The "bad" normalization is "RMS" normalization. It sets the RMS average to a predetermined level, compressing any over peaks. This squashes the dynamic range. While many consider it "bad," it does have its uses and is sometimes the better way to go, but most often not.

While the second pic could illustrate normalization using a limiter, I don't think that's the case. The peaks are not as uniform as one would expect had a limiter been used. It looks to me more likely RMS normalization.

paddington
2010-12-11, 09:33 PM
I've never seen an RMS normalizer - either software or hardware... isn;t that pretty much just a compressor?

rspencer
2010-12-11, 11:33 PM
It's a feature in most audio software. Sound Forge, Audacity, Pro Tools...

Compression is often a facet of it, yes, but not necessarily.


I have used it; it has been the best option in certain situations. For example, in a show with not a wide dynamic range, say an acoustic solo performer, the greatest dynamic range will be the applause vs. the performer. So I raised the RMS level to get a good peak level, along with compressing the applause. It loses the dynamic range, but it wasn't preferable in a case like that.

roann
2010-12-13, 11:28 AM
I'm pretty sure this was caused by a compressor. It basically allows you to boost nearly anything that's lower than the highest peak to that maximum - if you a) have no clue how to use the compressor software properly, and b) cannot hear anything (even Pete Townsend will tell you how bad such a butchered recording sounds).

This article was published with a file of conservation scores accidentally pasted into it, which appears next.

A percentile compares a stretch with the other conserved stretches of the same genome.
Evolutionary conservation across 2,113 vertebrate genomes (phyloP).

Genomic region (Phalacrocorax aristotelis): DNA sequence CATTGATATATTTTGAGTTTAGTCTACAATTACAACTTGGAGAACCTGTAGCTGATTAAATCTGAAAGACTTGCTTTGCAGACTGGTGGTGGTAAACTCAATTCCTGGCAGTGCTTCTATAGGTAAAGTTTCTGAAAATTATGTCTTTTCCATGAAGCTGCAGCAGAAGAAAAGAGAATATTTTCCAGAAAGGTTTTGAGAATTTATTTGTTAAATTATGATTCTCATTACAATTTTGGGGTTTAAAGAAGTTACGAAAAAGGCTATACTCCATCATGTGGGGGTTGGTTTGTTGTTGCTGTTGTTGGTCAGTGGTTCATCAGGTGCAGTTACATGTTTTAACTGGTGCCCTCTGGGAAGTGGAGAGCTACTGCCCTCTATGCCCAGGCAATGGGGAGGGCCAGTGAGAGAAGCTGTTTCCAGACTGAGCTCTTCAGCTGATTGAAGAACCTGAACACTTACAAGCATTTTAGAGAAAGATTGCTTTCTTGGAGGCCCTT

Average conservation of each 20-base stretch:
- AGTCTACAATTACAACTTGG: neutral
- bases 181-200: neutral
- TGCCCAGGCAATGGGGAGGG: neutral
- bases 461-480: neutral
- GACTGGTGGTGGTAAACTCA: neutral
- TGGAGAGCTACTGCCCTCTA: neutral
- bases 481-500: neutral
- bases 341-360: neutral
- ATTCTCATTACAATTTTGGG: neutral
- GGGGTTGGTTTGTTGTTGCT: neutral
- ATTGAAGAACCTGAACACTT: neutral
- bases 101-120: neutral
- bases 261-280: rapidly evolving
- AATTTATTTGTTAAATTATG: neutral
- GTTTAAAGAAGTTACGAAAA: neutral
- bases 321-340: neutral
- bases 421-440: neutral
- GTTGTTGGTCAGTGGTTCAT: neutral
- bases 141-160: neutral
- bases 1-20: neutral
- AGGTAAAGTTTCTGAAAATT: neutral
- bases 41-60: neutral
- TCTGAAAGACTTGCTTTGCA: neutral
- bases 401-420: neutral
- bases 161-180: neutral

Using a compressor that moronic way the dynamic range will go down to zero. That's why you cannot get the second wave with normalisation. As said above this increases the volume with a given level while maintaining the dynamic range.

Five
2010-12-16, 02:47 AM
While a common belief, this is incorrect. Or, at the least, too ambiguous to be useful.

Normalization can & often should be used, as long as it is "peak" normalization...which is basically what you go on to describe. The source is scanned, and then amplified so that the highest peak reaches a predetermined level (e.g., -0.1 dB). If the highest peak is -6 dB, then the entire wave would be amplified by 5.9 dB. This increases the volume while maintaining the dynamic range.

The "bad" normalization is "RMS" normalization. It sets the RMS average to a predetermined level, compressing any over peaks. This squashes the dynamic range. While many consider it "bad," it does have its uses and is sometimes the better way to go, but most often not.

While the second pic could illustrate normalization using a limiter, I don't think that's the case. The peaks are not as uniform as one would expect had a limiter been used. It looks to me more likely RMS normalization.
biggest thing to pay attention to is that the 'normalization' is applied to the show as a whole, based on the highest peak of the entire program material. otherwise the volume changes at every cue stop & is really annoying. not sure if any progs do this anymore, iirc nero used to do this shit :rolleyes:



for the original question of the thread, it looks like compressor to me as well.

rspencer
2010-12-16, 04:01 PM
NERO burning app will do that if you check "normalize files." I've only used it maybe once or twice, just burning mix discs for the car. It scans & normalizes each track individually.

NERO wave editor, however, will do it as a whole file if that's what you highlight (just like any other editor).